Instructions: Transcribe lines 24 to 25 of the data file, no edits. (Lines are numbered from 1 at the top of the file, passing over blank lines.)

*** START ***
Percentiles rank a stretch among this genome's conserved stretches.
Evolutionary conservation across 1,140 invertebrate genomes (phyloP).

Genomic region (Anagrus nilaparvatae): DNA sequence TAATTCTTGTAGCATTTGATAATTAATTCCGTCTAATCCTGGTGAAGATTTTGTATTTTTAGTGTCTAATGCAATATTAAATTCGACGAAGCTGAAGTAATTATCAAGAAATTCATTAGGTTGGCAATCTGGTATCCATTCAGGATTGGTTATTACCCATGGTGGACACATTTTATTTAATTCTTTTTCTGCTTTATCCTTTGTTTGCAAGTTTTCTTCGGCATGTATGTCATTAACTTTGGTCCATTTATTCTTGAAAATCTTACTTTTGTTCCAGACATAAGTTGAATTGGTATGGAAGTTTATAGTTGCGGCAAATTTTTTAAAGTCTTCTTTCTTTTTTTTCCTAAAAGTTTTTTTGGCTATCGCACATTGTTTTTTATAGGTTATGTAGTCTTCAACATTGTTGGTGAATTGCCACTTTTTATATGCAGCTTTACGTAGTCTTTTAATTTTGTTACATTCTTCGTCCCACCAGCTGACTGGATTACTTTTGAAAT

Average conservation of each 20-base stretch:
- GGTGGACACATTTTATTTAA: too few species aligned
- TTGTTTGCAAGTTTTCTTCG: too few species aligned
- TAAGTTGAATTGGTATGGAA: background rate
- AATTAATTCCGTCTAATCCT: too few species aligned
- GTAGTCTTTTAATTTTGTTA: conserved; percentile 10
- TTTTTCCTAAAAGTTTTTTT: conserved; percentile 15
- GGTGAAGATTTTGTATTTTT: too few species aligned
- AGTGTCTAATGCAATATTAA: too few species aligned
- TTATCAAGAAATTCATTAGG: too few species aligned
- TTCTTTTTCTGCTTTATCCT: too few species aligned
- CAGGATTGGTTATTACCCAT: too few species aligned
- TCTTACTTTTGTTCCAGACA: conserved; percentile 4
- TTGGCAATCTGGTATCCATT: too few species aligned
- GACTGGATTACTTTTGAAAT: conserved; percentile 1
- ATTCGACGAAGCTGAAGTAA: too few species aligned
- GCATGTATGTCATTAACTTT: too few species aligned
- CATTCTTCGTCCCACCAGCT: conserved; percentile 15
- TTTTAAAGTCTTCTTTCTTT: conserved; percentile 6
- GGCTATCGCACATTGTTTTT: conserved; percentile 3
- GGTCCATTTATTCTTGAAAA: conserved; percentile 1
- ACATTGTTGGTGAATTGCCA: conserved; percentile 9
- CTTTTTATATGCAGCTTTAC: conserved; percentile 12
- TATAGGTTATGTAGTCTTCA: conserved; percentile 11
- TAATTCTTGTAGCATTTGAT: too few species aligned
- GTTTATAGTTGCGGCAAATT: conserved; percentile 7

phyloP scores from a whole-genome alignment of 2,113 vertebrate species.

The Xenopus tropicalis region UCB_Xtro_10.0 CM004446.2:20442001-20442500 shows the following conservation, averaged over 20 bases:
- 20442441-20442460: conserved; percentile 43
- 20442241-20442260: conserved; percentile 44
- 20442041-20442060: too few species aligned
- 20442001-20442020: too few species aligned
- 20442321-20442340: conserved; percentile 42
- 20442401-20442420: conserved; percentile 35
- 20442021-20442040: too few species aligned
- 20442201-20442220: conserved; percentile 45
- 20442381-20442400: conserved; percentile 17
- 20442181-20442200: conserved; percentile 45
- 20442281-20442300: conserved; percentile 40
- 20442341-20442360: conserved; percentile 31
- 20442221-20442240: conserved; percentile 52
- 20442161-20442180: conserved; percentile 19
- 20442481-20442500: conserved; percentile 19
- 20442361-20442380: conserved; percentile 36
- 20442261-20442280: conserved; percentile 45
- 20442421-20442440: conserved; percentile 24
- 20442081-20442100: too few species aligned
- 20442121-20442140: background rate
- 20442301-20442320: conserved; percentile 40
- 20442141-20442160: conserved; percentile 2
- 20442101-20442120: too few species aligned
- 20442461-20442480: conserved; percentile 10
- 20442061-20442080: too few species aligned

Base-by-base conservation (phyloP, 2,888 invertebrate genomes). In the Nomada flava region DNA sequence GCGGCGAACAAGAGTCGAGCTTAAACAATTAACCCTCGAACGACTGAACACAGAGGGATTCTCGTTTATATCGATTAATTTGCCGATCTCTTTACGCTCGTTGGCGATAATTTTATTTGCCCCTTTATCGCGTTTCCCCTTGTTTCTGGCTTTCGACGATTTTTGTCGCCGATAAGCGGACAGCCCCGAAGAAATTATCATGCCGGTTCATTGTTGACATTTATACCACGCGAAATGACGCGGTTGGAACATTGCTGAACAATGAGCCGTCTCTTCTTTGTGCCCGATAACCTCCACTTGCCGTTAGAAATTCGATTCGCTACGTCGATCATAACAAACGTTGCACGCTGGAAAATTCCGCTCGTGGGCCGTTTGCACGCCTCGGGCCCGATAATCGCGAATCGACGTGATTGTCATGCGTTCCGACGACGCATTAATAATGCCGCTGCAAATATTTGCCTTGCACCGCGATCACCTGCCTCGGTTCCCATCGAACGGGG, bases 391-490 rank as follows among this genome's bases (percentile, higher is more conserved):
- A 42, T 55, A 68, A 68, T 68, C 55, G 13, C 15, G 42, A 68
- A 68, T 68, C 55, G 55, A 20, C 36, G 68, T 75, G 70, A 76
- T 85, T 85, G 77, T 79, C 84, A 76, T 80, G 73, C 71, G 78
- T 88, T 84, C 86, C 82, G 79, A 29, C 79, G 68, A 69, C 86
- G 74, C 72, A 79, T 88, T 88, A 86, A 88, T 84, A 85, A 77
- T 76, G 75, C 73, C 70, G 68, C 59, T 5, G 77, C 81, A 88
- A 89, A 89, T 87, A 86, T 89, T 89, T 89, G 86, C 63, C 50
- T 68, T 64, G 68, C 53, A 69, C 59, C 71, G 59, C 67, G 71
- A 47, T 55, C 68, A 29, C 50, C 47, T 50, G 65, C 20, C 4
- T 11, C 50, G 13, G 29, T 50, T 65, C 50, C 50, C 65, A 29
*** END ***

- GGTCCATTTATTCTTGAAAA: conserved; percentile 1
- ACATTGTTGGTGAATTGCCA: conserved; percentile 9